Shrinking the Malaria Map

UCSF Global Health Group’s Malaria Elimination Initiative (MEI)

Progress

National Progress

More than half of the world’s countries have eliminated malaria from their borders. The map below shows the current global malaria landscape by country. The MEI tracks progress towards malaria elimination primarily in thirty-five countries, all of which have formally declared an evidence-based national goal and embarked on a malaria elimination strategy. Taken together, these eliminating countries have made substantial gains in driving down malaria since 2000 and achieved a marked decrease in reported cases from 2014 to 2015. Reported cases fell by an estimated 89% between 2000 and 2015 and by approximately 36% from 2014 to 2015, which compares with a 7% decline in reported cases from 2013 to 2014.

A growing number of countries are aiming for and achieving elimination:

  • Kyrgyzstan and Sri Lanka received WHO malaria-free certification in 2016.
  • Azerbaijan, Costa Rica, Paraguay, and Turkey maintained zero cases of local transmission in 2015.
  • Tajikistan achieved zero local cases in 2015.

Reported malaria cases declined from 2014 to 2015 in the following 16 countries: Belize, Bhutan, Botswana, Cabo Verde, Democratic People’s Republic of Korea, El Salvador, Malaysia, Mexico, Namibia, Nepal, Panama, South Africa, Swaziland, Thailand, Vanuatu, and Vietnam.

Reported malaria cases increased from 2014 to 2015 in the following 12 countries: Algeria, China, Dominican Republic, Guatemala, Honduras, Iran, Nicaragua, Philippines, Republic of Korea, Sao Tome & Principe, Saudi Arabia, and the Solomon Islands.

[green]
Malaria-free >3 years
[blue]
Malaria-free < 3 years
[magenta]
Eliminating malaria
[pink]
Controlling malaria

Regional Progress

Global malaria eradication will be achieved region by region, requiring greater collaboration among bordering countries. One of the biggest challenges to eliminating malaria is cross-border transmission and importation.  Mosquitoes carrying the malaria parasite know no borders. Regional initiatives formalize collaboration among countries and create an enabling environment that will help achieve elimination targets. Regional collaborations catalyze political commitment, build consensus and engagement on achieving regional goals, facilitate information sharing, and harmonize technical approaches across countries.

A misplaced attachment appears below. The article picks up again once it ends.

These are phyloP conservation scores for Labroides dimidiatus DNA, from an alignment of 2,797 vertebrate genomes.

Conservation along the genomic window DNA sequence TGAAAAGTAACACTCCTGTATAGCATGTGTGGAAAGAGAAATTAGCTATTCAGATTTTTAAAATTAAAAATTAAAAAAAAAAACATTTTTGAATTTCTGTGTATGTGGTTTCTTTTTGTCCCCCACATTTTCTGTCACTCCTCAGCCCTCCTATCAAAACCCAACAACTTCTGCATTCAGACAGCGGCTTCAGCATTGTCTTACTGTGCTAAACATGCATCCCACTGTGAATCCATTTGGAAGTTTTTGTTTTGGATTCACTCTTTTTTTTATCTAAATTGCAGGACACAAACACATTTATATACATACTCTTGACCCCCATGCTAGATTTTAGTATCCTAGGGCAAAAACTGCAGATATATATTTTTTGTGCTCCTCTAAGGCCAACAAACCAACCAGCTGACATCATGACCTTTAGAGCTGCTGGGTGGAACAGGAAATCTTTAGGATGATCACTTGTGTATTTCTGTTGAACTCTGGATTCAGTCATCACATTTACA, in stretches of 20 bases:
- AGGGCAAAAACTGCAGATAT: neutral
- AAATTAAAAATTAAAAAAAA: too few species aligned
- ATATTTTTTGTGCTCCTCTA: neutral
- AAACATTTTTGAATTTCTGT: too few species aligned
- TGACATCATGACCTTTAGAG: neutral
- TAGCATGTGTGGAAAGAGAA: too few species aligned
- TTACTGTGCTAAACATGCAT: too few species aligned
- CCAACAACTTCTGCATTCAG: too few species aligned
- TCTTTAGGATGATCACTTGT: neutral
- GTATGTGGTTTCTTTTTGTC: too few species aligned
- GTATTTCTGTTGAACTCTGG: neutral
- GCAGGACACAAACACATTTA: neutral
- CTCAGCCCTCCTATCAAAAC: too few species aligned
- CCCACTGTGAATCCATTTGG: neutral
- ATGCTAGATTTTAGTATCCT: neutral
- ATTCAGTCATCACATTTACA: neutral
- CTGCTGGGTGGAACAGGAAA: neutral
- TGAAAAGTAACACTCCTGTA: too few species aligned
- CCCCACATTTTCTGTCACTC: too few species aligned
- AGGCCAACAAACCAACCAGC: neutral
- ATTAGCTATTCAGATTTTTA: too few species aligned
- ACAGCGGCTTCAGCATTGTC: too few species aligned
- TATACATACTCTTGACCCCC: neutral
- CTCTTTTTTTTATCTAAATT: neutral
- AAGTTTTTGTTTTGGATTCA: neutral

• Asia Pacific Malaria testing: A trained Village Malaria Worker (VMW) tests a patient for malaria in Dey Krahorm village, Veal Veng district, Pusat province, Cambodia. Lina Kharn/University Research Co., LLC 2013 Courtesy of Photoshare
    Collaborations
    • Asia Pacific Malaria Elimination Network
    • Asia Pacific Leaders Malaria Alliance
    • Emergency Response to Artemisinin Resistance & Malaria elimination in the Greater Mekong Subregion
    • Regional Artemisinin-resistance Initiative
  • Africa Nurses stand outside a public health clinic in a rural area of Kwa Zulu Natal, on the outskirts of Durban, South Africa.
    Collaborations
    • Elimination 8
    • African Leaders Malaria Alliance
  • Americas A young farm worker in a corn field in Guatemala.
    Collaborations
    • Elimination of Malaria in Mesoamerica and Island of Hispaniola
    • Amazon Malaria Initiative
    • Malaria Zero
  • Eastern Mediterranean and Europe An 18-year-old woman milks a yak in Pamirs, Tajikistan, one of the highest, most remote places in the world. © 2013 Alovaddin K., Courtesy of Photoshare
    Collaborations
    • Gulf Cooperation Council

Global Progress

According to the latest estimates in the World Malaria Report (WMR) 2016, malaria cases fell in 2015 to an estimated 212 million, leading to 490,000 deaths—most of which were in children under five years old in Africa. There were an estimated 214 million malaria cases in 2014 and 262 million cases in 2000. Between 2000 and 2015, global malaria case incidence was reduced by 41% and malaria mortality rates declined by 62%.

At the beginning of 2016, malaria was considered to be endemic in 91 countries and territories, down from 108 in 2000. The WHO Global Technical Strategy for Malaria (GTS) calls for the elimination of malaria in at least 10 countries by the year 2020. This target is within reach: Nine countries reported between 150 and 1000 cases and 10 countries and territories reported fewer than 150 locally-acquired cases. However, the GTS also calls for a 40% reduction in malaria case incidence and mortality by 2020. According to the WMR, fewer than half (40) of the 91 countries with malaria transmission are on track to achieve these milestones.

Despite the reductions in cases and mortality rates seen in the past decade, getting to zero across the globe remains a massive undertaking. The national progress map above depicts the world as it is today, in 2017. Historical progress maps between 1900-1990 are also available. The following three maps depict the world as it could be in 2020, 2025, and 2030.